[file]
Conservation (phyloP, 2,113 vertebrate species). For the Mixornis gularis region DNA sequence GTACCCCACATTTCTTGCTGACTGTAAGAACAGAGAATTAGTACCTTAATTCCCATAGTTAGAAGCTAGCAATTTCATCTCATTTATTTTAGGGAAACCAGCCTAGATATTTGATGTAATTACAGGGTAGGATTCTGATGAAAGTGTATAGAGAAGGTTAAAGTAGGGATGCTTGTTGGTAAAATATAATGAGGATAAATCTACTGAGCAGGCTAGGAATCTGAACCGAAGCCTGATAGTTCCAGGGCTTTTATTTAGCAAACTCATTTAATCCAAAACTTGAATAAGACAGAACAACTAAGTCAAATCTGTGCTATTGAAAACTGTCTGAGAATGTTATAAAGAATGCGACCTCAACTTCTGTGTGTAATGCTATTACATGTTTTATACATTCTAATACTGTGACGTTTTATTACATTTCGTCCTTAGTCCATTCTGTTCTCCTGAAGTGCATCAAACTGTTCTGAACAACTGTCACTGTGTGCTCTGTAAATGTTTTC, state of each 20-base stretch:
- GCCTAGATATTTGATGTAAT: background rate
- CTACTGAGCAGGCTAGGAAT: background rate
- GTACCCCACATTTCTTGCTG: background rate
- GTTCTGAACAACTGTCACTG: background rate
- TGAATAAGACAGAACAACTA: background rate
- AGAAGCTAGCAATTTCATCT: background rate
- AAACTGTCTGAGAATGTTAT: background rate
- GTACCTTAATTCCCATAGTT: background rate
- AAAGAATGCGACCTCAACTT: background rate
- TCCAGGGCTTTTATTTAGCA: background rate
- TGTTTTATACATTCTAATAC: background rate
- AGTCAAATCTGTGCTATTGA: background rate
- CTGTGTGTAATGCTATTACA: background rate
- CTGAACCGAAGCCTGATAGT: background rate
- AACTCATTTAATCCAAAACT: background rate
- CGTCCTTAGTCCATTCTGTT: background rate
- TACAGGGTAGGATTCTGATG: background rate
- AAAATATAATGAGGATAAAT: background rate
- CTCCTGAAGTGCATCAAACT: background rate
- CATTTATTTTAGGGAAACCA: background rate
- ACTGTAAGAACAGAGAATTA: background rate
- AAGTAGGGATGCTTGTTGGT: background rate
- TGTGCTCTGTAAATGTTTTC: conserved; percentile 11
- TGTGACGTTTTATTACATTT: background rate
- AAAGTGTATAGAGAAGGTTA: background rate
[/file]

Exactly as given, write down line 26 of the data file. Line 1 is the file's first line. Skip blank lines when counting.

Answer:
- AAAGTGTATAGAGAAGGTTA: background rate